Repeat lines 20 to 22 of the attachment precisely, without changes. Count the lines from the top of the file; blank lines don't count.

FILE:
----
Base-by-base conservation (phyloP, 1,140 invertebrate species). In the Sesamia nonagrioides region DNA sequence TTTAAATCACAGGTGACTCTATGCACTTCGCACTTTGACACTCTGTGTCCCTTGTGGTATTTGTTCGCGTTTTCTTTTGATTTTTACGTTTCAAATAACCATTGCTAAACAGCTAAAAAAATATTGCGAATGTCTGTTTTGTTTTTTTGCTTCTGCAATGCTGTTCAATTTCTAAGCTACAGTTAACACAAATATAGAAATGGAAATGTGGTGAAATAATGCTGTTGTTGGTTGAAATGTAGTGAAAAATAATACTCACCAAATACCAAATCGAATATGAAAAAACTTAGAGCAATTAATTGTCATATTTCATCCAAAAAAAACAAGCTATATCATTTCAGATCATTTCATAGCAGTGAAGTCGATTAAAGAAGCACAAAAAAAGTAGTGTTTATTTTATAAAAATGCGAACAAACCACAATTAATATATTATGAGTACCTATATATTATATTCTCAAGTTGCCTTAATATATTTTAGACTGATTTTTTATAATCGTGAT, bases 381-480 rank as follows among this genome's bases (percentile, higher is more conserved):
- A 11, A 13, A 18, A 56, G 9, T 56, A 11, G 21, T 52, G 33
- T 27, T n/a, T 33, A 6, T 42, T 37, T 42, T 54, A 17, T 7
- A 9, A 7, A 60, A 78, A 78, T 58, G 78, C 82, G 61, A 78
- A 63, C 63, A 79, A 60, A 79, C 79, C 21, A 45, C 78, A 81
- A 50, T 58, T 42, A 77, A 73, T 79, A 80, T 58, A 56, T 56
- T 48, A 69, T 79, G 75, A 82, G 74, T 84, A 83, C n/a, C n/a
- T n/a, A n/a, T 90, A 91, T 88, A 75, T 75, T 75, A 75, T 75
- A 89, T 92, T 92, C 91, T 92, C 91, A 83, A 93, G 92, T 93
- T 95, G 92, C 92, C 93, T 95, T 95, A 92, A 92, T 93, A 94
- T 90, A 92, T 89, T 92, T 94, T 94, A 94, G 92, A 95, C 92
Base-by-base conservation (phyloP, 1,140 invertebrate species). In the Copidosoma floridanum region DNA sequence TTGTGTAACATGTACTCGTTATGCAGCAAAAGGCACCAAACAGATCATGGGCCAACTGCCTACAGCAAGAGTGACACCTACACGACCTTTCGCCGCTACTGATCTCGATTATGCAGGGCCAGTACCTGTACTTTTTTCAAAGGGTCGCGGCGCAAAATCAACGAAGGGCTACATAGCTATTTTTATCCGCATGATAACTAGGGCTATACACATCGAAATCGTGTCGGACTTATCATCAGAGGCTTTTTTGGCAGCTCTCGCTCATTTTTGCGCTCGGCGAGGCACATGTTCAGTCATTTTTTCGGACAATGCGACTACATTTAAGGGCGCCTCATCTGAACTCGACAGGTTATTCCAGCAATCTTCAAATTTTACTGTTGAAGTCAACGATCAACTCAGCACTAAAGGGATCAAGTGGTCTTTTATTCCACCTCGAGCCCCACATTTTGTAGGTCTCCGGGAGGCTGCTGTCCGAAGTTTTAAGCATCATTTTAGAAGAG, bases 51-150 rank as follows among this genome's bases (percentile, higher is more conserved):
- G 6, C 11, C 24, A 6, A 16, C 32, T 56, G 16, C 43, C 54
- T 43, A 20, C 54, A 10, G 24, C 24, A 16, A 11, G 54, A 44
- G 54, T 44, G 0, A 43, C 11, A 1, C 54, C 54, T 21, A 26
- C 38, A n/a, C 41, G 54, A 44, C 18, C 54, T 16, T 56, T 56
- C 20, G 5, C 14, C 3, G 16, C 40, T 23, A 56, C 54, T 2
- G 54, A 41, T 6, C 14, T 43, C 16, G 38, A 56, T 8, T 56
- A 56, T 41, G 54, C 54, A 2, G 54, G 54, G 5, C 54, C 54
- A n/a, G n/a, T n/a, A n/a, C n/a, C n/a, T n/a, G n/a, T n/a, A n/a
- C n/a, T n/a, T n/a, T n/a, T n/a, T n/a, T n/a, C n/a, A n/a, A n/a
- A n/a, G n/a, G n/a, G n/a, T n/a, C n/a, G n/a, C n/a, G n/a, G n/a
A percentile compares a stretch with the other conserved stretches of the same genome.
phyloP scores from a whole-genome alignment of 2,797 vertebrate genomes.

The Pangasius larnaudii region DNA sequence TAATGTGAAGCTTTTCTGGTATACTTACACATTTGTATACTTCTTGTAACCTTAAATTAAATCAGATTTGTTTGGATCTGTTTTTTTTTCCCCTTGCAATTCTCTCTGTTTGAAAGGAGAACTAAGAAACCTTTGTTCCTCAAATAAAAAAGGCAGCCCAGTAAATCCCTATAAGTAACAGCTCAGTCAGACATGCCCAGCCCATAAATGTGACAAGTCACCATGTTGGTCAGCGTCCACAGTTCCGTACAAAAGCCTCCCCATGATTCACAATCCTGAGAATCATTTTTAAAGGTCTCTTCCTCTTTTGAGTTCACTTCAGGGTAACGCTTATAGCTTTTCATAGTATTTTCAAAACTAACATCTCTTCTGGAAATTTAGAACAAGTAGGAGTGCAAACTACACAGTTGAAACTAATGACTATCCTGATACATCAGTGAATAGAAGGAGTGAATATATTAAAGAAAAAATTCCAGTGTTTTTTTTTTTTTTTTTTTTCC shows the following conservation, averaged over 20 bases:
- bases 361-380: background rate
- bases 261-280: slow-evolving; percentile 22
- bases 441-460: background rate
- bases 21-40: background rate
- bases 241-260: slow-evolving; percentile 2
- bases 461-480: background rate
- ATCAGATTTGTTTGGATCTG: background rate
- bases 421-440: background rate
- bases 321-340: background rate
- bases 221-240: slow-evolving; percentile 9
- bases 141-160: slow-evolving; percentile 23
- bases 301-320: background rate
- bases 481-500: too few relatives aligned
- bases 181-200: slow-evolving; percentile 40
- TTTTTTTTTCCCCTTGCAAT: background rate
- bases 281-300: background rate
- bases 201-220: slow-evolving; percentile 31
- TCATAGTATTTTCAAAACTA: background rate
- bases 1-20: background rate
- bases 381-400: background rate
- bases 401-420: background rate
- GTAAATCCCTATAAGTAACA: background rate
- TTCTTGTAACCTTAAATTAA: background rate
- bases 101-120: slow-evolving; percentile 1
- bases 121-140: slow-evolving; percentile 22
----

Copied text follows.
- A n/a, G n/a, T n/a, A n/a, C n/a, C n/a, T n/a, G n/a, T n/a, A n/a
- C n/a, T n/a, T n/a, T n/a, T n/a, T n/a, T n/a, C n/a, A n/a, A n/a
- A n/a, G n/a, G n/a, G n/a, T n/a, C n/a, G n/a, C n/a, G n/a, G n/a